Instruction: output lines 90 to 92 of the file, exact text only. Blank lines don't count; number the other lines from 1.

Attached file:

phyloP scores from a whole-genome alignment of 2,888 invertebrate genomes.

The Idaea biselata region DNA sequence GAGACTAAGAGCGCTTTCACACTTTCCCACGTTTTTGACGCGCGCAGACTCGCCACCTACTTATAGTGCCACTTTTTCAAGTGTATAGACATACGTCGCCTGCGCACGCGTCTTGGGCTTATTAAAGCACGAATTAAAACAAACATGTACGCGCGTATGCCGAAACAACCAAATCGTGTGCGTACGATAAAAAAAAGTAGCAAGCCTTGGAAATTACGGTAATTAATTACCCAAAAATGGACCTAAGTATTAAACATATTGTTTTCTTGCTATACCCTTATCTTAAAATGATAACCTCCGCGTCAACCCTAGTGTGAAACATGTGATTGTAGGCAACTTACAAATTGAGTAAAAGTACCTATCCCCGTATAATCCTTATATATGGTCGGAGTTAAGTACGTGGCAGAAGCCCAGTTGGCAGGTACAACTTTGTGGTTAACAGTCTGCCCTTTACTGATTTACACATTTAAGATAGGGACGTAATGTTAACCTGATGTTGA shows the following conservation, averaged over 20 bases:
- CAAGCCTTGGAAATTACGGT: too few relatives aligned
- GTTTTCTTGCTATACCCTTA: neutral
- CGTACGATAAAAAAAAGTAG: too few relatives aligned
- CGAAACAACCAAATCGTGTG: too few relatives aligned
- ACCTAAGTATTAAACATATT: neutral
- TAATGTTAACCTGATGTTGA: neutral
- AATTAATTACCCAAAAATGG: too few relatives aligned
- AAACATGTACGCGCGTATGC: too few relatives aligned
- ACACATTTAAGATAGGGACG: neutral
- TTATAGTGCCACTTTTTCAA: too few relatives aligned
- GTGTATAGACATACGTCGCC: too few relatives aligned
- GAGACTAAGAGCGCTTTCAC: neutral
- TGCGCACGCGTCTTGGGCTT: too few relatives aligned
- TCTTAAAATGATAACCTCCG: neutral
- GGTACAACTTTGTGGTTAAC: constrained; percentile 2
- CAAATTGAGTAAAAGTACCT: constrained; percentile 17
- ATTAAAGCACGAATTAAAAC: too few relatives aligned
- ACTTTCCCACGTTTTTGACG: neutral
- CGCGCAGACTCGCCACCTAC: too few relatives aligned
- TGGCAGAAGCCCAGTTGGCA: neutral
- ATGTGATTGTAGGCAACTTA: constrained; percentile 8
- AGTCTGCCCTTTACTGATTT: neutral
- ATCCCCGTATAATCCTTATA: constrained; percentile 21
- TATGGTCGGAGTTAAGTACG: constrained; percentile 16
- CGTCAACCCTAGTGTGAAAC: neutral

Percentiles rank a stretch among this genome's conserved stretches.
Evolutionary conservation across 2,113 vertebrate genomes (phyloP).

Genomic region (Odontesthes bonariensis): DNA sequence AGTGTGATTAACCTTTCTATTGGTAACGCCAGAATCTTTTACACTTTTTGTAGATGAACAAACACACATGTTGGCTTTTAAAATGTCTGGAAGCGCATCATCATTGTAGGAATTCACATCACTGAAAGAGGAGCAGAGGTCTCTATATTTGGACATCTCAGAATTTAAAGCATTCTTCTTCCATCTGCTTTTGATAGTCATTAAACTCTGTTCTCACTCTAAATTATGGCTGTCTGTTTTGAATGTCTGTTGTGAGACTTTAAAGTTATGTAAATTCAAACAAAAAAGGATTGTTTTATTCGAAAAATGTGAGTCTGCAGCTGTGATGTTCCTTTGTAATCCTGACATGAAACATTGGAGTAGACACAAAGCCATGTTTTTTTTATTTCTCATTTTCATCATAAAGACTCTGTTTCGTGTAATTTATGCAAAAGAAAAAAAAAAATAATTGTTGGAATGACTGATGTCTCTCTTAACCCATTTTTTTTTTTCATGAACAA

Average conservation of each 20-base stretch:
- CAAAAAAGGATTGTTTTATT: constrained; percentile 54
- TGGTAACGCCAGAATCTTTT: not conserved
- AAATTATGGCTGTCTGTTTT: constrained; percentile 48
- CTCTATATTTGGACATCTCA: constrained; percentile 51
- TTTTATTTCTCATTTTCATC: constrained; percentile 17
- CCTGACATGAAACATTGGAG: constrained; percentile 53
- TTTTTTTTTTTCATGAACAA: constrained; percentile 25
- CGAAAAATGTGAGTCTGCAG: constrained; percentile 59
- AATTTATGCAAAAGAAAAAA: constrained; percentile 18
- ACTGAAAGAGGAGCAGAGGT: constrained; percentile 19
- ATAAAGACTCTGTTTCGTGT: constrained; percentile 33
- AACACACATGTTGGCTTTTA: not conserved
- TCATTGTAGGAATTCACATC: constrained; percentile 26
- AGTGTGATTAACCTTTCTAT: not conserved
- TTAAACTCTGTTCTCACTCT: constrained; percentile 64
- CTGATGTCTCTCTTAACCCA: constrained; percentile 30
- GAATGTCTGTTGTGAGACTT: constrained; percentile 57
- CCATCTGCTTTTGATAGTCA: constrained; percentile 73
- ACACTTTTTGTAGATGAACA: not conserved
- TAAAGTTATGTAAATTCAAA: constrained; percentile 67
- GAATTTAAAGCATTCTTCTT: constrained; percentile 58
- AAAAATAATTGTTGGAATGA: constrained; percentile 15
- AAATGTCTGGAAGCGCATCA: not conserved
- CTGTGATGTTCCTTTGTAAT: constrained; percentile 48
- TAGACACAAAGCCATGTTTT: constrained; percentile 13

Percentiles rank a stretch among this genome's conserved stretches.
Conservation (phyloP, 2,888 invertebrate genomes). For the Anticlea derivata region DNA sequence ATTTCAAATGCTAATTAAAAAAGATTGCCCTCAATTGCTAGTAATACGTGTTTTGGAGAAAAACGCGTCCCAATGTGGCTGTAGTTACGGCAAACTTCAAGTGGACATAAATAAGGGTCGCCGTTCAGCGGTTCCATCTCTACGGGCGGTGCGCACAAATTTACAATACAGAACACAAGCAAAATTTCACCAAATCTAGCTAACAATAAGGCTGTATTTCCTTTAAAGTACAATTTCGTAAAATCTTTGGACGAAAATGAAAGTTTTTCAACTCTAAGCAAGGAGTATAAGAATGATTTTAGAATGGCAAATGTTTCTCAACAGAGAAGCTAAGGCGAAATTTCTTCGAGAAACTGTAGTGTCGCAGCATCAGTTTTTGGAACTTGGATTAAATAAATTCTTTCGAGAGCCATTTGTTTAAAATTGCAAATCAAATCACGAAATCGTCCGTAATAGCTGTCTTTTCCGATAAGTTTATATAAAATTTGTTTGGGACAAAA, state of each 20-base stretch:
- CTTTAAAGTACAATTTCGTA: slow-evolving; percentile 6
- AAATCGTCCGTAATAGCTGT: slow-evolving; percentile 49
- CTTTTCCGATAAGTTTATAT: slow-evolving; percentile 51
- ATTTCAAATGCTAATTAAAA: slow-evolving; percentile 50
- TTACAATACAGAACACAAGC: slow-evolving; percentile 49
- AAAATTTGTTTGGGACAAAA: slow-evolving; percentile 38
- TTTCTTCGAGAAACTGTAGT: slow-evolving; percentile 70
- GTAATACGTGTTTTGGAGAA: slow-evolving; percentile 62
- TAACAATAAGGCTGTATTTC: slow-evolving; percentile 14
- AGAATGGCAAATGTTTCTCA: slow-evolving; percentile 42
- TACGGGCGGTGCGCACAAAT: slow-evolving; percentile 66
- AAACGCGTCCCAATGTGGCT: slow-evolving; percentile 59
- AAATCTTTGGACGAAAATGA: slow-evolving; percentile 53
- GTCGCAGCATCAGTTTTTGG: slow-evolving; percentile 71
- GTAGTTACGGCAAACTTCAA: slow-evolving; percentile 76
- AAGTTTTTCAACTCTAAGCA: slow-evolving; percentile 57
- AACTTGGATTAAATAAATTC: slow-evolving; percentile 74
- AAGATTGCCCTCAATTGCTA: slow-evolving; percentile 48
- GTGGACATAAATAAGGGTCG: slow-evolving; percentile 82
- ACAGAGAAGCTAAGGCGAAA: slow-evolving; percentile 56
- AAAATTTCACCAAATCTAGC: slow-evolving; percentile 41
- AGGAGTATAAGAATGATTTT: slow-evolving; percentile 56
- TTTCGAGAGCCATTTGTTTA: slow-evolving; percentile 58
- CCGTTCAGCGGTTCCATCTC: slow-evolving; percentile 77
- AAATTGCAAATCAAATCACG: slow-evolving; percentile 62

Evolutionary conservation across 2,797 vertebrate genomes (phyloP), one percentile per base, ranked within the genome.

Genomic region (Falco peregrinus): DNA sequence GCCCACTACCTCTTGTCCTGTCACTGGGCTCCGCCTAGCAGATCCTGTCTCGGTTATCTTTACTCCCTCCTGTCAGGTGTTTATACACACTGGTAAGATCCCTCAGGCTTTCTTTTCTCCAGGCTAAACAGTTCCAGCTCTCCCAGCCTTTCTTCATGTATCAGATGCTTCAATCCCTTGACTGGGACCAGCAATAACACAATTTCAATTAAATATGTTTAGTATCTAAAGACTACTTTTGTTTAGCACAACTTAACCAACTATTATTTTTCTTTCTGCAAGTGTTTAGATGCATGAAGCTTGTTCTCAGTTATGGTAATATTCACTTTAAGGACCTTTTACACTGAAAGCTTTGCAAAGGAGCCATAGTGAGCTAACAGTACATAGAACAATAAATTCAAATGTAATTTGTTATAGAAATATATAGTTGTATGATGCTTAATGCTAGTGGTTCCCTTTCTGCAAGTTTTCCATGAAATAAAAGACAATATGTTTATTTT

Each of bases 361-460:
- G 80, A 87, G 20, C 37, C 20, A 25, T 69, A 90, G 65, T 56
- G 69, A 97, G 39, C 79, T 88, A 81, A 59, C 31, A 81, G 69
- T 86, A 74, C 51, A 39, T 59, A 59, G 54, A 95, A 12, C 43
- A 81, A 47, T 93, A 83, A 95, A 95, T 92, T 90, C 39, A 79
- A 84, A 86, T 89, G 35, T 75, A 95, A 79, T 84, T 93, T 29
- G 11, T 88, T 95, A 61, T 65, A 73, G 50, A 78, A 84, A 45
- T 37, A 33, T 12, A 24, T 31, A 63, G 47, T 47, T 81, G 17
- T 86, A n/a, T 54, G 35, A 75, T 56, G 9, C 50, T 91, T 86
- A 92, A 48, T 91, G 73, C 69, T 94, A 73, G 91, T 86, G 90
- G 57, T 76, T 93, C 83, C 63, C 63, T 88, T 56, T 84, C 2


- A 81, A 47, T 93, A 83, A 95, A 95, T 92, T 90, C 39, A 79
- A 84, A 86, T 89, G 35, T 75, A 95, A 79, T 84, T 93, T 29
- G 11, T 88, T 95, A 61, T 65, A 73, G 50, A 78, A 84, A 45